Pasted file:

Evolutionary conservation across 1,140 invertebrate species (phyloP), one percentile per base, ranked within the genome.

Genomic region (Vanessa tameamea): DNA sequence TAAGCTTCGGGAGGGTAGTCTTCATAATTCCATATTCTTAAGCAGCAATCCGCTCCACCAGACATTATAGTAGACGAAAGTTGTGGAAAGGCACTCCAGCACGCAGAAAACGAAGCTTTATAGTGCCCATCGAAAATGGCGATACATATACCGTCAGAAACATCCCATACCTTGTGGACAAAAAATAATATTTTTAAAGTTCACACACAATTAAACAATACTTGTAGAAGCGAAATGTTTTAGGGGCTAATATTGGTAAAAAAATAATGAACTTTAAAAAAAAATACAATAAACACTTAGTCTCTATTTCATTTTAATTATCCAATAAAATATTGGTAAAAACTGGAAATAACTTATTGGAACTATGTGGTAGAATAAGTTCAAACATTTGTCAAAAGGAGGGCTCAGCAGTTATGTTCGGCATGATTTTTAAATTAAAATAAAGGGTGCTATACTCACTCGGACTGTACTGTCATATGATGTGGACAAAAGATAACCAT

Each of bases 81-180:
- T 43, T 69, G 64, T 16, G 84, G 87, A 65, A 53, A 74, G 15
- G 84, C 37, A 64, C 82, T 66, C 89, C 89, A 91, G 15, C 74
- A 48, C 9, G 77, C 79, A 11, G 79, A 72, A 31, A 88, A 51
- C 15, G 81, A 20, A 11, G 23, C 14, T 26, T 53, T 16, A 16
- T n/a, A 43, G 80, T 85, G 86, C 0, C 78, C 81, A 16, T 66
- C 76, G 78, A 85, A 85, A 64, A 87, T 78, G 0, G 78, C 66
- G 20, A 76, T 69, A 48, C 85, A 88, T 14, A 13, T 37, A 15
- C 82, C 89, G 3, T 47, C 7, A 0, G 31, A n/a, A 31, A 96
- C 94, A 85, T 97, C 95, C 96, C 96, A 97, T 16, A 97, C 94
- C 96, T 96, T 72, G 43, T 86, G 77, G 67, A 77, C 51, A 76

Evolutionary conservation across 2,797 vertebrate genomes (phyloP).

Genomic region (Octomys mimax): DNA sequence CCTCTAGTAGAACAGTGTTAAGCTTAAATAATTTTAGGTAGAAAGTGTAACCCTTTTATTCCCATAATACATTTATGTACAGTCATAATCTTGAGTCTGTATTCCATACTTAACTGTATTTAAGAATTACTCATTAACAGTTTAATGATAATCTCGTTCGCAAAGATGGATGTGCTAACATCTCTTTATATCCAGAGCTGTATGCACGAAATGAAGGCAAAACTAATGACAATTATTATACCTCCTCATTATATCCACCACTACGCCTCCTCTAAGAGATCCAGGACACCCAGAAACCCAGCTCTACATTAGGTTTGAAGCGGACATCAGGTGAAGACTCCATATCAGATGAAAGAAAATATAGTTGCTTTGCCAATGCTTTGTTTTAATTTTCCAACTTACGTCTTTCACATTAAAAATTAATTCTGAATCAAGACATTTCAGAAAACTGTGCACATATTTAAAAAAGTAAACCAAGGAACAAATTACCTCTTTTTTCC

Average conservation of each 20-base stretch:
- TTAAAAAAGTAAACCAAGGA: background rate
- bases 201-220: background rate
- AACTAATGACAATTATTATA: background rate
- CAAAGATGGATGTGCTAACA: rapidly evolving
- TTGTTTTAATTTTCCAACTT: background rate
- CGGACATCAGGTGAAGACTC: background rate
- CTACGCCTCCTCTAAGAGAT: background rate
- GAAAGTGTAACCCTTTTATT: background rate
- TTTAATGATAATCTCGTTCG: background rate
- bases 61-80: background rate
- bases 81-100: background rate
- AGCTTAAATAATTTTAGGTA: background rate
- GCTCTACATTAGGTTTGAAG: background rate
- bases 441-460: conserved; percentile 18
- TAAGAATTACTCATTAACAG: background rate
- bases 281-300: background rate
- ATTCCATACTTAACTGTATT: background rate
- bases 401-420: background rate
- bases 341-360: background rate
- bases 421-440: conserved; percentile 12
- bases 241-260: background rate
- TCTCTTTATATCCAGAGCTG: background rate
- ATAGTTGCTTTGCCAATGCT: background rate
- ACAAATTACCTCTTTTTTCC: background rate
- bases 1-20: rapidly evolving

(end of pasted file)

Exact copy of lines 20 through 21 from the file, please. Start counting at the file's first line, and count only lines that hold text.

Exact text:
- CAAAGATGGATGTGCTAACA: rapidly evolving
- TTGTTTTAATTTTCCAACTT: background rate